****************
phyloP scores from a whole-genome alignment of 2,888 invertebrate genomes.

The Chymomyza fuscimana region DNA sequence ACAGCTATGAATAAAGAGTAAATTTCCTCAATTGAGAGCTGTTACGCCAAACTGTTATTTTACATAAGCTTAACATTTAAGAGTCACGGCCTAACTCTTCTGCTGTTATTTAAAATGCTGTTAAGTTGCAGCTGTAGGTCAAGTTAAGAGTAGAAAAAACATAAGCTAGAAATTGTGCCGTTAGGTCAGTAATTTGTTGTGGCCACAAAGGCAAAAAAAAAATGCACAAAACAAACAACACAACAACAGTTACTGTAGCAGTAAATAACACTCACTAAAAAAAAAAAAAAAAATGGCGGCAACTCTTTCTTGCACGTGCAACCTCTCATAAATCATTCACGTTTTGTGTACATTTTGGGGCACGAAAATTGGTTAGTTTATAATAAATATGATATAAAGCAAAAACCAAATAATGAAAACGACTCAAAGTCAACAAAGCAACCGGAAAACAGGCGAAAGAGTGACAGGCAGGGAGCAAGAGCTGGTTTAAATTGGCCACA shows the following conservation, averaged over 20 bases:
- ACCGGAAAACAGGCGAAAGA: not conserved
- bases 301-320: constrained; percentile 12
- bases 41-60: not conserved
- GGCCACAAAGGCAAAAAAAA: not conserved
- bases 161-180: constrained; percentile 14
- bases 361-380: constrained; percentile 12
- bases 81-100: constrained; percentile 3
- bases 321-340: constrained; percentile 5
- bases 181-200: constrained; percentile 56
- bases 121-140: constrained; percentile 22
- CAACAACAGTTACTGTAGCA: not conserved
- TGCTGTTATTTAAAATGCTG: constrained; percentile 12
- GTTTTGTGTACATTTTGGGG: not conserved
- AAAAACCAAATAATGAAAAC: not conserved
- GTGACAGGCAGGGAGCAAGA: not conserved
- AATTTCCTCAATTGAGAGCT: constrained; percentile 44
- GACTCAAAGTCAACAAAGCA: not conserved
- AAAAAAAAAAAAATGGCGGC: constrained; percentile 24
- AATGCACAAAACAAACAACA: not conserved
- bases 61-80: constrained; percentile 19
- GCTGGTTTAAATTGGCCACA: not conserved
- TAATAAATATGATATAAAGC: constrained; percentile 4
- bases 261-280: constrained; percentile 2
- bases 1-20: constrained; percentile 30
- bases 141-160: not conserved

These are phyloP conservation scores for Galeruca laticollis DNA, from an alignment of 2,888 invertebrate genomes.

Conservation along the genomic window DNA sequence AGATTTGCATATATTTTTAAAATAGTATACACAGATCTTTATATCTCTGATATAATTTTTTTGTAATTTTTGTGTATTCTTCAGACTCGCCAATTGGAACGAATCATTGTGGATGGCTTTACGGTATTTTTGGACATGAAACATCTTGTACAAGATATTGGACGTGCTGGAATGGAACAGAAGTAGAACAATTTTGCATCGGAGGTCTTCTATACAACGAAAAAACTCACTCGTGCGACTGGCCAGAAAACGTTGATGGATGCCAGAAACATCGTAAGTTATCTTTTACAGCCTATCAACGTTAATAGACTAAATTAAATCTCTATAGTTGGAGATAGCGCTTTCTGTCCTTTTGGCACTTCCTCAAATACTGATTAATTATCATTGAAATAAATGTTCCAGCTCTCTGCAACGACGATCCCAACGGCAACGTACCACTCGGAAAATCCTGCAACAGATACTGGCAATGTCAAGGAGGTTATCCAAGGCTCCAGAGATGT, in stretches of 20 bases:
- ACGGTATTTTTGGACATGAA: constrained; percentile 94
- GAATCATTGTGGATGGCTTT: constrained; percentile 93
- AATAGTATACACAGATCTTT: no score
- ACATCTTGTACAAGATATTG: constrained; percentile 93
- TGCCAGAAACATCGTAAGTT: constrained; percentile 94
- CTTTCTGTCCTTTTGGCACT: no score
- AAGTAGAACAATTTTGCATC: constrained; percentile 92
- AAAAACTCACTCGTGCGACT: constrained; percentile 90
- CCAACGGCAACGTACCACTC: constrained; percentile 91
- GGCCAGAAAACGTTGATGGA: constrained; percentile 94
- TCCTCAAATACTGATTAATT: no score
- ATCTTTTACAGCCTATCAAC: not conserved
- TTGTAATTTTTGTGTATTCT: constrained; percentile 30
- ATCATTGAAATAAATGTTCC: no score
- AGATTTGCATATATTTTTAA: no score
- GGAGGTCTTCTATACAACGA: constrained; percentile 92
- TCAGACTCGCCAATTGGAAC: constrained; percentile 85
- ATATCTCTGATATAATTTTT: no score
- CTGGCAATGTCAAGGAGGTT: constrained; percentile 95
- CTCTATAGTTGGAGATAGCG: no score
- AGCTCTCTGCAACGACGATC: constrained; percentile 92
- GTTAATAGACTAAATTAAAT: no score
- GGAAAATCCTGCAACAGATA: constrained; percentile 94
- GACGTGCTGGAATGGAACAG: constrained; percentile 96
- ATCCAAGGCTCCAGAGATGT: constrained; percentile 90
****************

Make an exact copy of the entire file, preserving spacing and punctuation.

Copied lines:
phyloP scores from a whole-genome alignment of 2,888 invertebrate genomes.

The Chymomyza fuscimana region DNA sequence ACAGCTATGAATAAAGAGTAAATTTCCTCAATTGAGAGCTGTTACGCCAAACTGTTATTTTACATAAGCTTAACATTTAAGAGTCACGGCCTAACTCTTCTGCTGTTATTTAAAATGCTGTTAAGTTGCAGCTGTAGGTCAAGTTAAGAGTAGAAAAAACATAAGCTAGAAATTGTGCCGTTAGGTCAGTAATTTGTTGTGGCCACAAAGGCAAAAAAAAAATGCACAAAACAAACAACACAACAACAGTTACTGTAGCAGTAAATAACACTCACTAAAAAAAAAAAAAAAAATGGCGGCAACTCTTTCTTGCACGTGCAACCTCTCATAAATCATTCACGTTTTGTGTACATTTTGGGGCACGAAAATTGGTTAGTTTATAATAAATATGATATAAAGCAAAAACCAAATAATGAAAACGACTCAAAGTCAACAAAGCAACCGGAAAACAGGCGAAAGAGTGACAGGCAGGGAGCAAGAGCTGGTTTAAATTGGCCACA shows the following conservation, averaged over 20 bases:
- ACCGGAAAACAGGCGAAAGA: not conserved
- bases 301-320: constrained; percentile 12
- bases 41-60: not conserved
- GGCCACAAAGGCAAAAAAAA: not conserved
- bases 161-180: constrained; percentile 14
- bases 361-380: constrained; percentile 12
- bases 81-100: constrained; percentile 3
- bases 321-340: constrained; percentile 5
- bases 181-200: constrained; percentile 56
- bases 121-140: constrained; percentile 22
- CAACAACAGTTACTGTAGCA: not conserved
- TGCTGTTATTTAAAATGCTG: constrained; percentile 12
- GTTTTGTGTACATTTTGGGG: not conserved
- AAAAACCAAATAATGAAAAC: not conserved
- GTGACAGGCAGGGAGCAAGA: not conserved
- AATTTCCTCAATTGAGAGCT: constrained; percentile 44
- GACTCAAAGTCAACAAAGCA: not conserved
- AAAAAAAAAAAAATGGCGGC: constrained; percentile 24
- AATGCACAAAACAAACAACA: not conserved
- bases 61-80: constrained; percentile 19
- GCTGGTTTAAATTGGCCACA: not conserved
- TAATAAATATGATATAAAGC: constrained; percentile 4
- bases 261-280: constrained; percentile 2
- bases 1-20: constrained; percentile 30
- bases 141-160: not conserved

These are phyloP conservation scores for Galeruca laticollis DNA, from an alignment of 2,888 invertebrate genomes.

Conservation along the genomic window DNA sequence AGATTTGCATATATTTTTAAAATAGTATACACAGATCTTTATATCTCTGATATAATTTTTTTGTAATTTTTGTGTATTCTTCAGACTCGCCAATTGGAACGAATCATTGTGGATGGCTTTACGGTATTTTTGGACATGAAACATCTTGTACAAGATATTGGACGTGCTGGAATGGAACAGAAGTAGAACAATTTTGCATCGGAGGTCTTCTATACAACGAAAAAACTCACTCGTGCGACTGGCCAGAAAACGTTGATGGATGCCAGAAACATCGTAAGTTATCTTTTACAGCCTATCAACGTTAATAGACTAAATTAAATCTCTATAGTTGGAGATAGCGCTTTCTGTCCTTTTGGCACTTCCTCAAATACTGATTAATTATCATTGAAATAAATGTTCCAGCTCTCTGCAACGACGATCCCAACGGCAACGTACCACTCGGAAAATCCTGCAACAGATACTGGCAATGTCAAGGAGGTTATCCAAGGCTCCAGAGATGT, in stretches of 20 bases:
- ACGGTATTTTTGGACATGAA: constrained; percentile 94
- GAATCATTGTGGATGGCTTT: constrained; percentile 93
- AATAGTATACACAGATCTTT: no score
- ACATCTTGTACAAGATATTG: constrained; percentile 93
- TGCCAGAAACATCGTAAGTT: constrained; percentile 94
- CTTTCTGTCCTTTTGGCACT: no score
- AAGTAGAACAATTTTGCATC: constrained; percentile 92
- AAAAACTCACTCGTGCGACT: constrained; percentile 90
- CCAACGGCAACGTACCACTC: constrained; percentile 91
- GGCCAGAAAACGTTGATGGA: constrained; percentile 94
- TCCTCAAATACTGATTAATT: no score
- ATCTTTTACAGCCTATCAAC: not conserved
- TTGTAATTTTTGTGTATTCT: constrained; percentile 30
- ATCATTGAAATAAATGTTCC: no score
- AGATTTGCATATATTTTTAA: no score
- GGAGGTCTTCTATACAACGA: constrained; percentile 92
- TCAGACTCGCCAATTGGAAC: constrained; percentile 85
- ATATCTCTGATATAATTTTT: no score
- CTGGCAATGTCAAGGAGGTT: constrained; percentile 95
- CTCTATAGTTGGAGATAGCG: no score
- AGCTCTCTGCAACGACGATC: constrained; percentile 92
- GTTAATAGACTAAATTAAAT: no score
- GGAAAATCCTGCAACAGATA: constrained; percentile 94
- GACGTGCTGGAATGGAACAG: constrained; percentile 96
- ATCCAAGGCTCCAGAGATGT: constrained; percentile 90